Wednesday, February 18, 2015

Walkabout wednesday

Why don't epidemiologists use model simplification?

My Health

This is a nice little video on why you should regard epidemiological studies with a grain of salt (or a rock ...). I wish someone would explain to me why epidemiologists don't use model simplification approaches when using multiple regression to control for confounding variables.

This is an interesting story about how statistical errors can propagate into bad policy recommendations. This is really the difference between 95% confidence limits on the mean response, and 95% prediction limits on the response. The upshot is that you might need alot more Vitamin D than previously thought. [ht: Rick Tyre]

Are your medications safe? Maybe, but there are big issues with how the FDA handles evidence of scientific misconduct in clinical trials. Basically, when they find evidence of misconduct that taints evidence in a trial, they sit on it or even actively seek to cover it up. As a result, drugs go on the market, or generics continue to be labeled as bio-equivalent, when it is not at all clear they should be. And we wonder why the public is starting to mistrust Science™.

You might have seen the news: dietary cholesterol isn't bad. This is a nice little blog post with some good thoughts on cholesterol, eggs, and food in general.

Your Education

When I first saw this interactive display of freshman beliefs over time I got very excited. Over the years the number of students applying to 6 or more colleges has soared; 10 times as many in 2014 compared to 1972. That's a lot of application fees. And yet, 55% of students are accepted by their first choice. That's a lot of unnecessary college applications out there.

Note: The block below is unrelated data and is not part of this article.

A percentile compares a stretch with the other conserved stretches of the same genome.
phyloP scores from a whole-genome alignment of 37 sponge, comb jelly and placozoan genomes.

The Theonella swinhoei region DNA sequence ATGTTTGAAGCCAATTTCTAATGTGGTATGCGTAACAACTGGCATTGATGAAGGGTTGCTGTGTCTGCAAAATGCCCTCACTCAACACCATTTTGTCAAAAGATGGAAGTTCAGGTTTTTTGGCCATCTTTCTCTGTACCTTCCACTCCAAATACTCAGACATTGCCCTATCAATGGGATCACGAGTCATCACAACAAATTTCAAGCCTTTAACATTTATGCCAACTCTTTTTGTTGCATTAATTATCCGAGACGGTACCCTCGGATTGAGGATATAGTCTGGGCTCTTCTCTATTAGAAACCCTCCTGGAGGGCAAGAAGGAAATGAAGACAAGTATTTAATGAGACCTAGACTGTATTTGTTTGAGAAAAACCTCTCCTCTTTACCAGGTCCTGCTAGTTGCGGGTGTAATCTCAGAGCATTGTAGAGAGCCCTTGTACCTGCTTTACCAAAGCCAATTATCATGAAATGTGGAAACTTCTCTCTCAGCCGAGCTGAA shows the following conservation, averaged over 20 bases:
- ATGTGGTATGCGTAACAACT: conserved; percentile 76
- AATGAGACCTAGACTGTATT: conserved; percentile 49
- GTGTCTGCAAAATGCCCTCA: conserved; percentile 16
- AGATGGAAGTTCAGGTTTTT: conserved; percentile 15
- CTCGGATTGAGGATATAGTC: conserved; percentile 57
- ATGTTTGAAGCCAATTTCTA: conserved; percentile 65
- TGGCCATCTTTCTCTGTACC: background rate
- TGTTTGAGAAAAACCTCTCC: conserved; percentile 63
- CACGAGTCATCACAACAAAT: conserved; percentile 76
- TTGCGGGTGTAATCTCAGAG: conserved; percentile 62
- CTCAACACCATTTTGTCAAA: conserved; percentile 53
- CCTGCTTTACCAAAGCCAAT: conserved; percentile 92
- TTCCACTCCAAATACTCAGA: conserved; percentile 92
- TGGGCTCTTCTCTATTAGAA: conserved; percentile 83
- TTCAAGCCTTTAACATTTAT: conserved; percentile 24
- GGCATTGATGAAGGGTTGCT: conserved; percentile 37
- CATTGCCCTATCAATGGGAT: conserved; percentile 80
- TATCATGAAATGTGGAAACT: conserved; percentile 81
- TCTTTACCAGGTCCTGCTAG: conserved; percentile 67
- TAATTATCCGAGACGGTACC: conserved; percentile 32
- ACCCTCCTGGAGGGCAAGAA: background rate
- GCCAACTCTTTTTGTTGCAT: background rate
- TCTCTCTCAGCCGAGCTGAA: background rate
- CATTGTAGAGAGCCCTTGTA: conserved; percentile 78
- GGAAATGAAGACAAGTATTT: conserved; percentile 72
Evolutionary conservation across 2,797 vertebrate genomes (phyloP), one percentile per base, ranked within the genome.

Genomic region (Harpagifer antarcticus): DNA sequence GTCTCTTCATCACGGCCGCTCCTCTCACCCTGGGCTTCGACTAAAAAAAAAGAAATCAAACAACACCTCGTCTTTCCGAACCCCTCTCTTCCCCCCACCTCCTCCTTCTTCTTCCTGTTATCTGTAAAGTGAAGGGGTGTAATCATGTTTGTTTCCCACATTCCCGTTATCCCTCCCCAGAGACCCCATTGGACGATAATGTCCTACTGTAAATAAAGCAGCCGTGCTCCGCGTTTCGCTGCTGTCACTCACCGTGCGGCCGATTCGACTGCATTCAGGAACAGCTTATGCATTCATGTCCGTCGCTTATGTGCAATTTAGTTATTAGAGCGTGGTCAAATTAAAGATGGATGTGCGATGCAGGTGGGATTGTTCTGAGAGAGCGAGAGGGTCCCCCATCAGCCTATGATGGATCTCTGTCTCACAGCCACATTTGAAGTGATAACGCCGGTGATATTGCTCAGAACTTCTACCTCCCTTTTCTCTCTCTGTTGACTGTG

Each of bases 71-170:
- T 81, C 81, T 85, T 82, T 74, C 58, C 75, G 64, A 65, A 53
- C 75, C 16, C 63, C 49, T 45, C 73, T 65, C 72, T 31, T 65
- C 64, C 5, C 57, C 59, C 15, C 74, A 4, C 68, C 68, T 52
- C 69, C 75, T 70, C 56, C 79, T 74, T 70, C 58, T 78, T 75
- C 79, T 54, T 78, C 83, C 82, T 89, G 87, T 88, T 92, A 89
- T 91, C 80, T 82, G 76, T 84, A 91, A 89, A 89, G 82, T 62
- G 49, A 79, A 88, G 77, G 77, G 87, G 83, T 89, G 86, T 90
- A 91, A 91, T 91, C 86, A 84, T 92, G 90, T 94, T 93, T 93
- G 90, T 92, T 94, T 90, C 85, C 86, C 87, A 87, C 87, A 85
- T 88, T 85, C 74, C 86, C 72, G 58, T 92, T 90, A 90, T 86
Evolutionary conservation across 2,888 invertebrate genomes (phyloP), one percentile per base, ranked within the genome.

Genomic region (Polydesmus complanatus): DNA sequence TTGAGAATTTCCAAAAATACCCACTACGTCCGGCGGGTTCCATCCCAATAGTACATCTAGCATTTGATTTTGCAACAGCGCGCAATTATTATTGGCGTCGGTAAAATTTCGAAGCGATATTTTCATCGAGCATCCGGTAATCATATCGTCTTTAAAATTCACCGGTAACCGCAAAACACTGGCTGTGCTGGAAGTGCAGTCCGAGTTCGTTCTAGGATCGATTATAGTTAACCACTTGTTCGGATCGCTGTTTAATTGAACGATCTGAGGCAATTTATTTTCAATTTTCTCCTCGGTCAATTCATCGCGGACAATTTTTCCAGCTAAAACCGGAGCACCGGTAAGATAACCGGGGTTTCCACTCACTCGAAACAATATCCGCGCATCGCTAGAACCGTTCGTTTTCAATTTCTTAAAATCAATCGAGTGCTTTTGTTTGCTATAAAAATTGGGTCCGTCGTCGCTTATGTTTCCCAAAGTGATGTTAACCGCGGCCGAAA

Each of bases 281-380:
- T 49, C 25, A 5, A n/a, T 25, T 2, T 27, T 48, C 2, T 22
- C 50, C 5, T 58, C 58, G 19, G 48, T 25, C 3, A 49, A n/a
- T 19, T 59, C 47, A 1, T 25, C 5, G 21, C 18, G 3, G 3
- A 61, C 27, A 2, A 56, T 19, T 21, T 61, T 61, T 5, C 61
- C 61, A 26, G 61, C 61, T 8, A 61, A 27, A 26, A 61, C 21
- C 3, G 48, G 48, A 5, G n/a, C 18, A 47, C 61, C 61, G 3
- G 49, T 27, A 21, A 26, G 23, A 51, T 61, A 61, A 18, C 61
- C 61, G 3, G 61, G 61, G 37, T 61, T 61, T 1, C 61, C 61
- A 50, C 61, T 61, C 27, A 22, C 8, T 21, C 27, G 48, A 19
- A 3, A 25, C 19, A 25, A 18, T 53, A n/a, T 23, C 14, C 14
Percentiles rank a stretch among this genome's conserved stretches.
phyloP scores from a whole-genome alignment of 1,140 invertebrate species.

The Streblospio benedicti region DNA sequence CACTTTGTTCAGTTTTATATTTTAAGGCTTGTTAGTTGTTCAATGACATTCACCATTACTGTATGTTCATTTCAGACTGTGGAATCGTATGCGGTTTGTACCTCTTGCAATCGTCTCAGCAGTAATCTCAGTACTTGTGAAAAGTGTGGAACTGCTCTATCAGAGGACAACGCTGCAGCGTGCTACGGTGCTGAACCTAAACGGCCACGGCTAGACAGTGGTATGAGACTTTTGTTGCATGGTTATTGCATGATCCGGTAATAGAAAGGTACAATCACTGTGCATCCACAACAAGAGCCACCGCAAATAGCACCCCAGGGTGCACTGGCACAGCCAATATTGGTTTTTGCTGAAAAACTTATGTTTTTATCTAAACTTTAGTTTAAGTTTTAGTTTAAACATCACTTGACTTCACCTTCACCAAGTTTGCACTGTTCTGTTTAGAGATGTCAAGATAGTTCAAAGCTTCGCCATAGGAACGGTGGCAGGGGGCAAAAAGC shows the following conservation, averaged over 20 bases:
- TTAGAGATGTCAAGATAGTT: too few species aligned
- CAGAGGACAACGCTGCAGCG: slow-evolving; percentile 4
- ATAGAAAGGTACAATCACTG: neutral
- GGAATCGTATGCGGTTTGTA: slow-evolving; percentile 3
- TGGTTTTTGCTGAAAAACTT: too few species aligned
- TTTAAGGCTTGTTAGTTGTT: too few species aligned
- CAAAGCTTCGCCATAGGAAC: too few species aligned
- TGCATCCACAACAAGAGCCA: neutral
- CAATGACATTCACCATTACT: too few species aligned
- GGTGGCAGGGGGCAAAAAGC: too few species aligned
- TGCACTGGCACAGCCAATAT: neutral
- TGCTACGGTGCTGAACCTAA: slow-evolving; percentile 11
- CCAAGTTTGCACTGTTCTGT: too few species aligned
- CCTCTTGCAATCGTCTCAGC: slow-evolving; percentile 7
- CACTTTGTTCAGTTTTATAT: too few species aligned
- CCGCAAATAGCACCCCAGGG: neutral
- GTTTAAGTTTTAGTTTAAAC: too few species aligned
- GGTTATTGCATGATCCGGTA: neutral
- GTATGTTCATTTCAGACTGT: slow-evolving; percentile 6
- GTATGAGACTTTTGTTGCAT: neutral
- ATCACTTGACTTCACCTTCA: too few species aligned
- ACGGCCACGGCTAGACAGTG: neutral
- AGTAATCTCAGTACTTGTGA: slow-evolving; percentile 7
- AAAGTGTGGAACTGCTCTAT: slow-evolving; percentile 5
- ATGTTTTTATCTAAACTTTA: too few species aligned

And this! A illustrated taxonomy of all the ways you can be wrong. Ugh. I'm sure I'm guilty of a few of these every time I hit "publish".

Our Environment

More than 30% of freshwater invertebrates assessed by the IUCN are classified as "Data-deficient". Lucie Bland, now at the University of Melbourne, looked to see if she could predict the category of DD species from the limited data that is available. Then she put that into a decision theory framework to see if it was worth spending money to improve that information. This is both cool (because STATISTICS) and depressing. Depressing because she estimated that all DD mammal species could be completely surveyed for only $300 million, and using her algorithms the cost could be reduced by 69%. What is that depressing? Because a price tag of over $100 million is still way too big, although a drop in the bucket for the developed nations of the world.

And another from Environmental Decisions Group, the Huge Possum himself says, sometimes we should prefer restoration to protection.

And looks like there's some data to support the hypothesis that hypoxia at the top ends of reservoirs kills baby sturgeon and prevents natural recruitment. That's consistent with information on drift distances (the little devils almost for sure will drift into a reservoir), and the fact that slightly older hatchery reared fish survive. Now, what's going on in the lower Missouri River? [ht: Jason DeBoer]

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